Elected officials in a town in western Wisconsin have put a different twist on how city governments across the U.S. are clamping down on self-storage projects.
In late November, the City Council in Menomonie, WI (population 16,540) unanimously rejected a proposal to permit development of self-storage facilities with more than 200 units each. That departs from the anti-storage norm around the country; in a number of communities, officials have temporarily or permanently frozen self-storage construction or expansion either citywide or in certain parts of a city.
“I am surprised”
Chris Hitler, president of the Wisconsin Self Storage Association, said the group didn’t take a stance on the Menomonie issue.
However, “on a personal level, I am surprised the city has a limit on units to begin with. I have never heard of that before,” Hitler, a self-storage broker with Mequon, WI-based Investment Real Estate Specialists LLC, told the SpareFoot Storage Beat. “Municipalities typically focus on where self-storage is located. I would think the market would be a better arbiter of what sizes and quantities makes sense for the community.”
According to The Dunn County News, a proposed amendment to city ordinance would have authorize up to 200 outdoor units and 400 indoor units at one self-storage site. The current ordinance limits a self-storage facility to as many as 200 units, no matter whether they’re indoors or outdoors.
Pinnacle Acquisitions LLC already had gained approval for a 200-unit facility in Menomonie but sought, through the potential ordinance change, to bump up the unit count to 333.
Several owners of self-storage facilities in Menomonie complained that raising the number of units allowed at one site would give Pinnacle Acquisitions and other new self-storage players an unfair competitive advantage over existing locations. Even at 200 units, Pinnacle’s facility would be the largest in Menomonie, The Dunn County News reported.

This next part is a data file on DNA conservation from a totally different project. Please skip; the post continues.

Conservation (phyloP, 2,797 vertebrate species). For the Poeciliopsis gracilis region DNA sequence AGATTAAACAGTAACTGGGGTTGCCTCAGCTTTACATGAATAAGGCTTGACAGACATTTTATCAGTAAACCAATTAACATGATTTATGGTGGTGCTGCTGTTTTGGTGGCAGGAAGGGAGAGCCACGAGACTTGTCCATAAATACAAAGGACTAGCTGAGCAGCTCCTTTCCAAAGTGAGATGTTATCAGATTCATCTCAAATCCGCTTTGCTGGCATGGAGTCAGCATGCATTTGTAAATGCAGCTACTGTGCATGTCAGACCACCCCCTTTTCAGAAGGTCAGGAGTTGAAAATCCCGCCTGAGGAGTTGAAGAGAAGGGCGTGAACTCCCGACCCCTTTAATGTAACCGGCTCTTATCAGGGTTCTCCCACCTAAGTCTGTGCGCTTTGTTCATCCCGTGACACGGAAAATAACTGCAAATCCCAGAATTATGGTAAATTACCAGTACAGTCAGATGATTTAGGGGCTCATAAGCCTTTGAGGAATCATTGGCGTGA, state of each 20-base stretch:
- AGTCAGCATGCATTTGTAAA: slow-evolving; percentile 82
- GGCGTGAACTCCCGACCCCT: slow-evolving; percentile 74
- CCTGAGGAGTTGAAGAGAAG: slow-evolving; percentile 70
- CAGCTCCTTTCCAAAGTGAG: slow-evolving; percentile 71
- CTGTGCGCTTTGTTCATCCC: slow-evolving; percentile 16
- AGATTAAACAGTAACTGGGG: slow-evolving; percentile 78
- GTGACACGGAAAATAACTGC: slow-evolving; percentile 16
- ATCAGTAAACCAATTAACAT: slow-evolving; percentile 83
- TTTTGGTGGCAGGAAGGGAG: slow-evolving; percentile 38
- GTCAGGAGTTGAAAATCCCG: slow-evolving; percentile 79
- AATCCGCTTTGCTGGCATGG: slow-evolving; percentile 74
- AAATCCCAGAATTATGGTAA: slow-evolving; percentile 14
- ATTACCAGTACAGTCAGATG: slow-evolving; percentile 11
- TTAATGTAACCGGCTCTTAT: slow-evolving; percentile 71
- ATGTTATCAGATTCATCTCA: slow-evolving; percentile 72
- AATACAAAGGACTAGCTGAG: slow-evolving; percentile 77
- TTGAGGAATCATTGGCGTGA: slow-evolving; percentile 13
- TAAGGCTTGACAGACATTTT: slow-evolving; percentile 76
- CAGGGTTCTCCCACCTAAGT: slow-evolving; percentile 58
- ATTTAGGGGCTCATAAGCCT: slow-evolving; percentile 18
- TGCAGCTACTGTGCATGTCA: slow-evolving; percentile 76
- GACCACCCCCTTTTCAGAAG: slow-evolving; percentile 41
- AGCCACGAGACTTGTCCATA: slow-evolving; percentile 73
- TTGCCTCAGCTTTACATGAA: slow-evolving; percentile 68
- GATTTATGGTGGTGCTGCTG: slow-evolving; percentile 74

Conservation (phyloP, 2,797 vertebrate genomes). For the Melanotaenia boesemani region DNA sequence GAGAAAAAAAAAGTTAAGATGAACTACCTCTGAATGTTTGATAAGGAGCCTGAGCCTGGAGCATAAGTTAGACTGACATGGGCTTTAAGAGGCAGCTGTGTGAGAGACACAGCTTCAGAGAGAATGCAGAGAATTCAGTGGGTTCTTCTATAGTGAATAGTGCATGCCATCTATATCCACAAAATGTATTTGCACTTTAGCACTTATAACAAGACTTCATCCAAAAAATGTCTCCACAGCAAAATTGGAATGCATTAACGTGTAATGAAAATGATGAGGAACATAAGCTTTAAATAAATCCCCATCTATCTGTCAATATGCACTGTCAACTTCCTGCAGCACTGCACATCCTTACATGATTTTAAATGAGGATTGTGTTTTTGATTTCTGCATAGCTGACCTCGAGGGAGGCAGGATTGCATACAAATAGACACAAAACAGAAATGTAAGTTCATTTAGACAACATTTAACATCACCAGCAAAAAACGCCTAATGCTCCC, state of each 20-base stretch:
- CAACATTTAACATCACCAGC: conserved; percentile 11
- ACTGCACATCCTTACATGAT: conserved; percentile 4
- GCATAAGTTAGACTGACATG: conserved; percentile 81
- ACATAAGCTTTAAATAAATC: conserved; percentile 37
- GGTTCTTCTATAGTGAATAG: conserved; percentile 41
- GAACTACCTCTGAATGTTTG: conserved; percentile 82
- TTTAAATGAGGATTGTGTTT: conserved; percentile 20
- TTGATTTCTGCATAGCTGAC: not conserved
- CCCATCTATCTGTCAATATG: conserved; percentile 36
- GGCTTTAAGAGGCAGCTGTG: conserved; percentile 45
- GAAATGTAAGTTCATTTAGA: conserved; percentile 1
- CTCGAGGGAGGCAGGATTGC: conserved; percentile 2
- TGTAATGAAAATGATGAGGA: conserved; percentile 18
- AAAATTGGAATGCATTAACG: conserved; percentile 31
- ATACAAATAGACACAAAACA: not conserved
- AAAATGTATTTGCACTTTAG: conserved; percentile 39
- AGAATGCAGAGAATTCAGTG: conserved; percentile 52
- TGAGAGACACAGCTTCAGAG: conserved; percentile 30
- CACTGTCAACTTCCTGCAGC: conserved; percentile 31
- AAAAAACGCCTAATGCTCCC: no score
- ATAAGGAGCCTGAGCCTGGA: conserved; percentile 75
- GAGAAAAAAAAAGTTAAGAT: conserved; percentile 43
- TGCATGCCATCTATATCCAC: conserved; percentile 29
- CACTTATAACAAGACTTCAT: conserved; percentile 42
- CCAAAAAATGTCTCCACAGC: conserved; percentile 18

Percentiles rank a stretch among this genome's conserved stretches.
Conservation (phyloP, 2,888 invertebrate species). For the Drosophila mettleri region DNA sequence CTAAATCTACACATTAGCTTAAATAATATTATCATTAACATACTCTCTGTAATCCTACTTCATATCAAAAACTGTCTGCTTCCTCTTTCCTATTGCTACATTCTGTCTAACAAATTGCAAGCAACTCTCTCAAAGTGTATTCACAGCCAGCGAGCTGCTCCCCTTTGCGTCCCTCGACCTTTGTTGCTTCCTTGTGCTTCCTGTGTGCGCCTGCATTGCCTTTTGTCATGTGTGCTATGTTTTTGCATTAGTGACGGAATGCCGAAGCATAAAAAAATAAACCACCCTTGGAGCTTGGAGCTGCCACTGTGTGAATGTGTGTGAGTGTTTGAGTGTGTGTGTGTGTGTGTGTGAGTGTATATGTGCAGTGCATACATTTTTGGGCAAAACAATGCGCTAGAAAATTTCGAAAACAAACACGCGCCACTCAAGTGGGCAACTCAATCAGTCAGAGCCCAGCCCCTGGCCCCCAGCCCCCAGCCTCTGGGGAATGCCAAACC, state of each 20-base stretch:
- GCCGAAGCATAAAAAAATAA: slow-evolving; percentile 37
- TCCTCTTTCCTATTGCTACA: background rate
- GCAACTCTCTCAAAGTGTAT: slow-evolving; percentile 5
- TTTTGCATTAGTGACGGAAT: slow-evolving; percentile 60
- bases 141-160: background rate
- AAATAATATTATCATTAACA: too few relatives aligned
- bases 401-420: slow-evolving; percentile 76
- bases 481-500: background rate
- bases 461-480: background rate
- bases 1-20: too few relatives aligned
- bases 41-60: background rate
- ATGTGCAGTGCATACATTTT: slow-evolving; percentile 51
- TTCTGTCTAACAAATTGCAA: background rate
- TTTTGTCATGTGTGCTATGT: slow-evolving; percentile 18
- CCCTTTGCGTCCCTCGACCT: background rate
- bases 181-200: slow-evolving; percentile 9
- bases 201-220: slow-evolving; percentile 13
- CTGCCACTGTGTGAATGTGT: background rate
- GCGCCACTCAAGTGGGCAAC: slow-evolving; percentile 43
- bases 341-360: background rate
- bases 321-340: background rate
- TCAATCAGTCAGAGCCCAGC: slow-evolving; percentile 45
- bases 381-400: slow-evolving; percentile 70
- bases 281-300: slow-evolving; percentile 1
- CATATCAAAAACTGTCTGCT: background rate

Brian Kieffer, owner of Secure Storage in Menomonie, said the current ordinance already enables Pinnacle to build 200 units, and raising the limit on unit counts would hand Pinnacle a “virtual monopoly” on indoor storage, according to The Dunn County News.
Former self-storage owner and operator Rick Beal, co-founder of Atomic Storage Group, a self-storage management and consulting firm based in Port St. Lucie, FL, said that if he were an existing self-storage operator in a city that put restrictions on new self-storage projects, he “would welcome it with open arms.” But if he were a self-storage developer like Pinnacle Acquisitions, he’d fight curbs on new developments.
Hamburgers vs. Big Macs
That being said, Beal disagrees with how Menomonie is curtailing self-storage construction — through a cap on unit counts and, by extension, a restriction on unit sizes.
“It’s like saying McDonald’s can sell a hamburger but not the Big Mac,” Beal told the SpareFoot Storage Beat. “While they are both burgers, some people really want the Big Mac.”
Beal said that in order for financial projections to pencil out in the face of rising construction costs, a developer needs to build a self-storage facility of a certain size, “let alone make the project look nice or meet Class A standards.”